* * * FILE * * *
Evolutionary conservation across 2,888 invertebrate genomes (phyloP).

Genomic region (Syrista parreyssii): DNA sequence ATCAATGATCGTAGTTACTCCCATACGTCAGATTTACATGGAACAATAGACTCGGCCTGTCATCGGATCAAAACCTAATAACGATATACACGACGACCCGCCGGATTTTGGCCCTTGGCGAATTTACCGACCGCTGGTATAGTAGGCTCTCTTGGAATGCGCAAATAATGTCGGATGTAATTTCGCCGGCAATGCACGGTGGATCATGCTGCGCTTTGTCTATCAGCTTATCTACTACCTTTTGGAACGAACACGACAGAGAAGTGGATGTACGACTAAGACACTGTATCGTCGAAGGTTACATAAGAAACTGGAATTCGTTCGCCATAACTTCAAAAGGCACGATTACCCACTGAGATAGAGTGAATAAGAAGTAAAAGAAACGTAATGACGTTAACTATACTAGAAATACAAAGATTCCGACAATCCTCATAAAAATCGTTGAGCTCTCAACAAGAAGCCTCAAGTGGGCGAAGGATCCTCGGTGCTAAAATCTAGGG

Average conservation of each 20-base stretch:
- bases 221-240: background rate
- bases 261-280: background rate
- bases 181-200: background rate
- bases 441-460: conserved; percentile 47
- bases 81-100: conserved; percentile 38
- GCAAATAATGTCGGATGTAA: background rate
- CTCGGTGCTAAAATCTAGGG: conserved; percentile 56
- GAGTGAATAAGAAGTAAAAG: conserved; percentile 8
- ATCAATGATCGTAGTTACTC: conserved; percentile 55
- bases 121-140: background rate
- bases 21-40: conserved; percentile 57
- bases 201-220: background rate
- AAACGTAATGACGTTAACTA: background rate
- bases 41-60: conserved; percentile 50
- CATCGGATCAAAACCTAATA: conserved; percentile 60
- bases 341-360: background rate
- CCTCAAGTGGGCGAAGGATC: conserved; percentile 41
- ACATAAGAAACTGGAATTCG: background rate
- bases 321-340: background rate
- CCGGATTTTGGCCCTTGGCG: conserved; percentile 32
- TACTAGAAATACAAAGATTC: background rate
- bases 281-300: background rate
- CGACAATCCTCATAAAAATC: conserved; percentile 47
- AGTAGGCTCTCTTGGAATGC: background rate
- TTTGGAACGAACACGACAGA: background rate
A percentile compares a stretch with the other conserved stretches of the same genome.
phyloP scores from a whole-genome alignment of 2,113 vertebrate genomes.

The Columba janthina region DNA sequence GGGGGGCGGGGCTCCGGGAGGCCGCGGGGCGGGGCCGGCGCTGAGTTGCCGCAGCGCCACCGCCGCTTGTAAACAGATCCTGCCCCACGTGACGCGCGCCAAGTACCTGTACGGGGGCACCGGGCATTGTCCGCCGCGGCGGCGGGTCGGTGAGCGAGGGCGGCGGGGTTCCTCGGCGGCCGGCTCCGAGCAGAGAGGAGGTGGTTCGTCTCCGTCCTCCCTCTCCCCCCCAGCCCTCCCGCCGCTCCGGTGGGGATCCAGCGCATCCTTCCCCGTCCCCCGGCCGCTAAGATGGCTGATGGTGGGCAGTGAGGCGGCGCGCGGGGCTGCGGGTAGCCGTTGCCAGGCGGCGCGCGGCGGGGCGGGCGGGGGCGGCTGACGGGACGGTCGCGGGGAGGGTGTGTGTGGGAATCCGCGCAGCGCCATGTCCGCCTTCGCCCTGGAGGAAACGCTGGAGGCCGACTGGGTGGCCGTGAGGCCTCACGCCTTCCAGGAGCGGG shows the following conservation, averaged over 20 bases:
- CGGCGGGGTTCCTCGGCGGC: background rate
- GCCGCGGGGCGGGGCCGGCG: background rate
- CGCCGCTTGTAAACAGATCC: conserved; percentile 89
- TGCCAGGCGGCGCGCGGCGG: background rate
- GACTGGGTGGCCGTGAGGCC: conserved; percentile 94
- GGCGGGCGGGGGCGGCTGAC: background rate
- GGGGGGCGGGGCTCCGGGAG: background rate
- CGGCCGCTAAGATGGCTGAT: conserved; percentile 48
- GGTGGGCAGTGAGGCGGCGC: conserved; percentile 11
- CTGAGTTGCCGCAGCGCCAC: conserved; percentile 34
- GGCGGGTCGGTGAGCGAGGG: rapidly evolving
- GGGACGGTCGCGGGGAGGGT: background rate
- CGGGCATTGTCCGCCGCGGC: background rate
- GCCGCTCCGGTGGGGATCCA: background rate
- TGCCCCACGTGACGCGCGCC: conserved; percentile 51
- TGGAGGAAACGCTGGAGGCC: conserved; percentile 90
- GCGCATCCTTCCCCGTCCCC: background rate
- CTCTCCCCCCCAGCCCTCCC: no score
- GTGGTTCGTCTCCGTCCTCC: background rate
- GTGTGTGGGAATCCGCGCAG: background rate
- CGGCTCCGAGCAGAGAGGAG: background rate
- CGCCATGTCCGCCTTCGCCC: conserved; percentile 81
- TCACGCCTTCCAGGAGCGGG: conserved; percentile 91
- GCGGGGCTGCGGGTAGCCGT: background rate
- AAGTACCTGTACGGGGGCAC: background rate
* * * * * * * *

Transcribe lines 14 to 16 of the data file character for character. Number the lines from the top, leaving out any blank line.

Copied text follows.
- bases 21-40: conserved; percentile 57
- bases 201-220: background rate
- AAACGTAATGACGTTAACTA: background rate